The dream of being in the movie business is something of a movie itself. For University of Tennessee graduate Matthew Milam this dream has become a reality.
Milam, a Knoxville native, is the senior vice president of production for Skydance Productions, a company that has recently financed such hits as "Star Trek Into Darkness" and "World War Z."
"I work for a place that is a studio financier. I look for materials but also shift through submitted material," Milm said Friday during a panel discussion on the film production business at the University of Tennessee.
Milam's began work at Warner Bros. productions as a creative and production executive where he oversaw films such as "Clash of the Titans"and "Terminator Salvation."
He said that working on blockbuster films best reflects what it is like to work on a movie.
"While working on 'Terminator Salvation' you had to account for many different aspects," Milam said. "Special effects and personalities of the actors are things you have to think about, but it was a lot of fun because it is amazing how much you can transform a scene just through special effects and a computer."
Since leaving Warner Bros., Milam has taken over his post at Skydance and now oversees production of most of the company's films.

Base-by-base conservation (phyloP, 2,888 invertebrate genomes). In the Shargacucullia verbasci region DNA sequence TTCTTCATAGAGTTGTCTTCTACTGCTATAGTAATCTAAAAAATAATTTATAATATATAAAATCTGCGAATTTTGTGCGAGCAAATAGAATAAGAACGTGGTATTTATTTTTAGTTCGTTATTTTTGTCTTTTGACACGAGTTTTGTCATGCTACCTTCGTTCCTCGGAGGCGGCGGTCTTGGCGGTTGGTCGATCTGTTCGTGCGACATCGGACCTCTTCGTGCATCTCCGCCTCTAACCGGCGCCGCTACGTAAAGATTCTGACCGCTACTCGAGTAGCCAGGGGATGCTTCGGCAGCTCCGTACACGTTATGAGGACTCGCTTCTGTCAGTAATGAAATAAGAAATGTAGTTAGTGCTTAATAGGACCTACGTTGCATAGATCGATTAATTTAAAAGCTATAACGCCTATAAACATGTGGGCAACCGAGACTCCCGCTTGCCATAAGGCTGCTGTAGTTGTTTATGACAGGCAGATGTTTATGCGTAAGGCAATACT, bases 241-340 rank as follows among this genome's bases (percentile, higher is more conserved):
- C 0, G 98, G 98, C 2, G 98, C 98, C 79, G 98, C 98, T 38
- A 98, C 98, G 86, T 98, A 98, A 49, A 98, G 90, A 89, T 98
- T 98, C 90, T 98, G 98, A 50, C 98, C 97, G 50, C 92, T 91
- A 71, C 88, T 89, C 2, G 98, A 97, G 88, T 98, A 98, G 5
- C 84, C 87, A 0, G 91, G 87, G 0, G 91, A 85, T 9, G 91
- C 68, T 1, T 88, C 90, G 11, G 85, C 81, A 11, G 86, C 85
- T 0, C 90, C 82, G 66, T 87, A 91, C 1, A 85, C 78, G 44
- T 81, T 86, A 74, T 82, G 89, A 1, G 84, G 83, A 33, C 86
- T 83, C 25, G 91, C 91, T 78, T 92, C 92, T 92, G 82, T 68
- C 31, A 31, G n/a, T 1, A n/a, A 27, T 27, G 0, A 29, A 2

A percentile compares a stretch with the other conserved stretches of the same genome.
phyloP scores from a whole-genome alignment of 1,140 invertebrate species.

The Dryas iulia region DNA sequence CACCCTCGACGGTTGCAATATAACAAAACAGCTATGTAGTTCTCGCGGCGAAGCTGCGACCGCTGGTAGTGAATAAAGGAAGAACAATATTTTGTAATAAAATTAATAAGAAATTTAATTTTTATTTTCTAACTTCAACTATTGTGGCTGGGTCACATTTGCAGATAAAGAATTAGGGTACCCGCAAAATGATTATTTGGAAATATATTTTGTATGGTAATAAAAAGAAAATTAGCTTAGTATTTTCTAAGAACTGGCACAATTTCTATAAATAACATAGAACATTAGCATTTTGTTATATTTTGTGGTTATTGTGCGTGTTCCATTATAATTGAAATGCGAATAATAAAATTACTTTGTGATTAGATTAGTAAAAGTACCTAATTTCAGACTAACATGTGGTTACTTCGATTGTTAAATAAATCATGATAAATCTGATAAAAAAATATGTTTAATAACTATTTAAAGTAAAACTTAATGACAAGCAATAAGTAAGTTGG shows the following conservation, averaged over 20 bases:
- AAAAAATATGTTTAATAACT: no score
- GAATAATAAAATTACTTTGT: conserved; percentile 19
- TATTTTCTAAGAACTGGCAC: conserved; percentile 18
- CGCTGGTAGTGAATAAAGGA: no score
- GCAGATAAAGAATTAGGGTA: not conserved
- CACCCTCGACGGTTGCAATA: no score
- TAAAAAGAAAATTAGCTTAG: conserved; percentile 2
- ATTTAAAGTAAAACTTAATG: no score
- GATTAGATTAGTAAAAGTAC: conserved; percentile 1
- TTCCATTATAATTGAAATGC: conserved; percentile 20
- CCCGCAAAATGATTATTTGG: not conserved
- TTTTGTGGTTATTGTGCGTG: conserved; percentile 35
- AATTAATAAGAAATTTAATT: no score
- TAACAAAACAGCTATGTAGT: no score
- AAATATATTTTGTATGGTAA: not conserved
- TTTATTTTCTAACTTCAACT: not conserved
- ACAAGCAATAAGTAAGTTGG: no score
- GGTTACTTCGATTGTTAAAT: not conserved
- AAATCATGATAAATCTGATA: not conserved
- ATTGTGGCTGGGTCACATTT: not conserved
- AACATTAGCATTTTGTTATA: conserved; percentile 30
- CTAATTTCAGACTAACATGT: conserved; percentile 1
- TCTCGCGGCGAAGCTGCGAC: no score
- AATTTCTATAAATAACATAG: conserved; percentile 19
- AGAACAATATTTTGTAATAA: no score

"With a blockbuster, you are dealing with day-to-day stress because you have a lot of money riding on it," Milam said. "There are much higher stakes with a movie such as 'Star Trek' than just a regular independent film."
Milam said that his job is not limited to doing the same thing every day, and one pleasure he gets is having almost unlimited access because of his title and role in the movie business.
"One of the greatest pleasures I have is how easy the access (to people) gets," Milam said."Being from the movie business, I let them know that and it opens doors."Internships were his way into the production business as he worked his way up from fetching coffee to later doing work with studios, Milam said.
The UT grad returned to campus to speak with students but Milam also said that he wanted his production friends to see Tennessee and the Knoxville area as potential locations for making movies.
A service of YellowBrix, Inc.
Most Popular Stories
- Islamic State Obliterating Cultural Landmarks in Mosul
- The 2014 Fastest-Growing 100
- 'Lucy's' Super Powers Tops 'Hercules' at Box Office
- Boehner Says Impeachment Talk Is Democrat Scam
- You're So Vain: Microsoft to Launch First 'Selfie Phone'
- VW Site Could Mean Another 2,000 Jobs for Chattanooga
- U.S. Home Price Gains Slow for 6th Month in a Row
- RV Sales See Highest Increase Post Great Recession
- Report: China to Declare Qualcomm a Monopoly
- Insecticides Permeate U.S. Food, Water Supply